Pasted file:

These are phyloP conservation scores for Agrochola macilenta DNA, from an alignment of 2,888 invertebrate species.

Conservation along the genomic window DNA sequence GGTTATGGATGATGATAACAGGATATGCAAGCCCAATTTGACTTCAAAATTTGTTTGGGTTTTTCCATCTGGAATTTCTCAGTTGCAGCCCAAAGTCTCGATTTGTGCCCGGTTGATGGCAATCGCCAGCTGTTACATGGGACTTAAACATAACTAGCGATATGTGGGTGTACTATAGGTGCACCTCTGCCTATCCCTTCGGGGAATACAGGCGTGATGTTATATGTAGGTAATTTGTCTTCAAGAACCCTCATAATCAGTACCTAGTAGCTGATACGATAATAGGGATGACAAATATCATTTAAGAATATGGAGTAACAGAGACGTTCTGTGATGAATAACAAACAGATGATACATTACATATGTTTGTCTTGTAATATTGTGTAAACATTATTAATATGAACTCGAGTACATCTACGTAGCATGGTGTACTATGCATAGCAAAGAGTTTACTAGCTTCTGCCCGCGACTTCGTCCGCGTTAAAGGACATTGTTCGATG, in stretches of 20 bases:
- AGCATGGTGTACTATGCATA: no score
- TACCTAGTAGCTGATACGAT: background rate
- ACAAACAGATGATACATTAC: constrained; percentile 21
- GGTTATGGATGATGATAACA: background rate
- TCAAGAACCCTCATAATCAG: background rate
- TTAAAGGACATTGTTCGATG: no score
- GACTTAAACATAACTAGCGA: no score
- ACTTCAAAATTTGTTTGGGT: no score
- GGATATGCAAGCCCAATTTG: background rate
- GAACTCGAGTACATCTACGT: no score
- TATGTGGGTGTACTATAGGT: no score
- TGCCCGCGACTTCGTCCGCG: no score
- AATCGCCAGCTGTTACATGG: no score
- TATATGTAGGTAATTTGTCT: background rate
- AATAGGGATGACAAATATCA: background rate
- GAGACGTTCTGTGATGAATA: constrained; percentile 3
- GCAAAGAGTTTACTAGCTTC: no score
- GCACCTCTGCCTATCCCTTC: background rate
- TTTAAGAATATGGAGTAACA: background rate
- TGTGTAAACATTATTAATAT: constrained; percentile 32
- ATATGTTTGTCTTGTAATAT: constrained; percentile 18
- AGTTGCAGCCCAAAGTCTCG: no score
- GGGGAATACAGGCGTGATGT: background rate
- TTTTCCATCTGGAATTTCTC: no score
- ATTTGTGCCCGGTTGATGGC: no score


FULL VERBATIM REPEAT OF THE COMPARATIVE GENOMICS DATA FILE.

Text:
These are phyloP conservation scores for Agrochola macilenta DNA, from an alignment of 2,888 invertebrate species.

Conservation along the genomic window DNA sequence GGTTATGGATGATGATAACAGGATATGCAAGCCCAATTTGACTTCAAAATTTGTTTGGGTTTTTCCATCTGGAATTTCTCAGTTGCAGCCCAAAGTCTCGATTTGTGCCCGGTTGATGGCAATCGCCAGCTGTTACATGGGACTTAAACATAACTAGCGATATGTGGGTGTACTATAGGTGCACCTCTGCCTATCCCTTCGGGGAATACAGGCGTGATGTTATATGTAGGTAATTTGTCTTCAAGAACCCTCATAATCAGTACCTAGTAGCTGATACGATAATAGGGATGACAAATATCATTTAAGAATATGGAGTAACAGAGACGTTCTGTGATGAATAACAAACAGATGATACATTACATATGTTTGTCTTGTAATATTGTGTAAACATTATTAATATGAACTCGAGTACATCTACGTAGCATGGTGTACTATGCATAGCAAAGAGTTTACTAGCTTCTGCCCGCGACTTCGTCCGCGTTAAAGGACATTGTTCGATG, in stretches of 20 bases:
- AGCATGGTGTACTATGCATA: no score
- TACCTAGTAGCTGATACGAT: background rate
- ACAAACAGATGATACATTAC: constrained; percentile 21
- GGTTATGGATGATGATAACA: background rate
- TCAAGAACCCTCATAATCAG: background rate
- TTAAAGGACATTGTTCGATG: no score
- GACTTAAACATAACTAGCGA: no score
- ACTTCAAAATTTGTTTGGGT: no score
- GGATATGCAAGCCCAATTTG: background rate
- GAACTCGAGTACATCTACGT: no score
- TATGTGGGTGTACTATAGGT: no score
- TGCCCGCGACTTCGTCCGCG: no score
- AATCGCCAGCTGTTACATGG: no score
- TATATGTAGGTAATTTGTCT: background rate
- AATAGGGATGACAAATATCA: background rate
- GAGACGTTCTGTGATGAATA: constrained; percentile 3
- GCAAAGAGTTTACTAGCTTC: no score
- GCACCTCTGCCTATCCCTTC: background rate
- TTTAAGAATATGGAGTAACA: background rate
- TGTGTAAACATTATTAATAT: constrained; percentile 32
- ATATGTTTGTCTTGTAATAT: constrained; percentile 18
- AGTTGCAGCCCAAAGTCTCG: no score
- GGGGAATACAGGCGTGATGT: background rate
- TTTTCCATCTGGAATTTCTC: no score
- ATTTGTGCCCGGTTGATGGC: no score